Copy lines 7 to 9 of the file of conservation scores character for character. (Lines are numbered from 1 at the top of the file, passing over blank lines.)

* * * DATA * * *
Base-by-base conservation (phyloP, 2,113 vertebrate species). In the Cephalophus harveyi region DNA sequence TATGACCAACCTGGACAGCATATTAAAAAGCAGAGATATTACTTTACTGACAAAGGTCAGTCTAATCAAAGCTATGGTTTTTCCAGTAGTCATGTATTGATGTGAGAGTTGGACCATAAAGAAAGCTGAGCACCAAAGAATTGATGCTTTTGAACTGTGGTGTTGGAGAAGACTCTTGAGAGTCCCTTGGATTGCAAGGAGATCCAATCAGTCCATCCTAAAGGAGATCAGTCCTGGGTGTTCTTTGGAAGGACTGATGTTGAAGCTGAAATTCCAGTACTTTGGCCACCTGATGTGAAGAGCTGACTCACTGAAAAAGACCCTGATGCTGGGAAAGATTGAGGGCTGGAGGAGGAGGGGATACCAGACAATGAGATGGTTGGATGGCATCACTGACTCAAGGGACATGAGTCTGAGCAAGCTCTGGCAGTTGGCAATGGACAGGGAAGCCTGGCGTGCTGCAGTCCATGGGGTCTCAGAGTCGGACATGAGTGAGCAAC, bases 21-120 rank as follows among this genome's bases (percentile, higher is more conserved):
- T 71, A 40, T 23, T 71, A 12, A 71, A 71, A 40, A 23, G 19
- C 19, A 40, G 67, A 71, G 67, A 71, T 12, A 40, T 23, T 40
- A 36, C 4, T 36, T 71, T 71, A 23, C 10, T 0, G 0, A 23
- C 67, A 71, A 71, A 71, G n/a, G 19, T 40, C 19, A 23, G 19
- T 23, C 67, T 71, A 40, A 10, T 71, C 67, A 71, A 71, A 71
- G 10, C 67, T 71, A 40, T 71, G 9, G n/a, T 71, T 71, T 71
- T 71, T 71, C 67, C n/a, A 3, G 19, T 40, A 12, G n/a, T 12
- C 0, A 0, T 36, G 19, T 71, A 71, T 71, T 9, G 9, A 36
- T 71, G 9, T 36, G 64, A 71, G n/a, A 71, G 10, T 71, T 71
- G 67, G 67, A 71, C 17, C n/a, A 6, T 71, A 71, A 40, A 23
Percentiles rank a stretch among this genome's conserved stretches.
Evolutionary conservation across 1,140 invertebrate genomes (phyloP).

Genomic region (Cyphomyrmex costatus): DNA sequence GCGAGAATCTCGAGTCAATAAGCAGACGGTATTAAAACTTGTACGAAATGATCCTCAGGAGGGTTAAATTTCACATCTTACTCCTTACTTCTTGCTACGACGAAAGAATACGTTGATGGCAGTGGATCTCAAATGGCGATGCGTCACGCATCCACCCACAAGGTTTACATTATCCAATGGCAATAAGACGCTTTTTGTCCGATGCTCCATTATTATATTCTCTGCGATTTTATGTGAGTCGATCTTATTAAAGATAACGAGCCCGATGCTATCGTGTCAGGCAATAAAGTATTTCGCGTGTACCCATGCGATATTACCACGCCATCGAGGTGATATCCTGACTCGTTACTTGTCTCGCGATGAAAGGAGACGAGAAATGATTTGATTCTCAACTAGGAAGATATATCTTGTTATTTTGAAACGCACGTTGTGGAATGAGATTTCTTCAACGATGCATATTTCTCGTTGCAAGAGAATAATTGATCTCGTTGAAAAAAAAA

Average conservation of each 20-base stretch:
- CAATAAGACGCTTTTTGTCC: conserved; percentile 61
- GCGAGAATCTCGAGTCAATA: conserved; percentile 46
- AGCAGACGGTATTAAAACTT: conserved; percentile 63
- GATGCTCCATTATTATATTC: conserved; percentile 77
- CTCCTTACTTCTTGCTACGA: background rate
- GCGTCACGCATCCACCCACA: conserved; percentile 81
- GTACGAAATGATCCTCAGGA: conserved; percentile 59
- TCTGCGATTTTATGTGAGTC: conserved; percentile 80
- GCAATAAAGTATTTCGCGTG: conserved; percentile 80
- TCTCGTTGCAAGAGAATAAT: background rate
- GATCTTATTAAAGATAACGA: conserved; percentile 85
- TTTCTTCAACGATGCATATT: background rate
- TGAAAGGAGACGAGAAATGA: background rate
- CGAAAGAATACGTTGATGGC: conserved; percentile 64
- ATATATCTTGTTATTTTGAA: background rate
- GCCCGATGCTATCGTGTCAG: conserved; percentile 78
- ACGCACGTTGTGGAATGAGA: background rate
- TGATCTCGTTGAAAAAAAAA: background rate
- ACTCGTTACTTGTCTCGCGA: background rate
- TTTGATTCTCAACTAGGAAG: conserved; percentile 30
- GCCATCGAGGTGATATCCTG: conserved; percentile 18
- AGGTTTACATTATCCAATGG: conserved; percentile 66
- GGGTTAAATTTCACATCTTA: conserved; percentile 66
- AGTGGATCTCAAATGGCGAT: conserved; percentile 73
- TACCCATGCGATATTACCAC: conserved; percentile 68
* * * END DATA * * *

- G 10, C 67, T 71, A 40, T 71, G 9, G n/a, T 71, T 71, T 71
- T 71, T 71, C 67, C n/a, A 3, G 19, T 40, A 12, G n/a, T 12
- C 0, A 0, T 36, G 19, T 71, A 71, T 71, T 9, G 9, A 36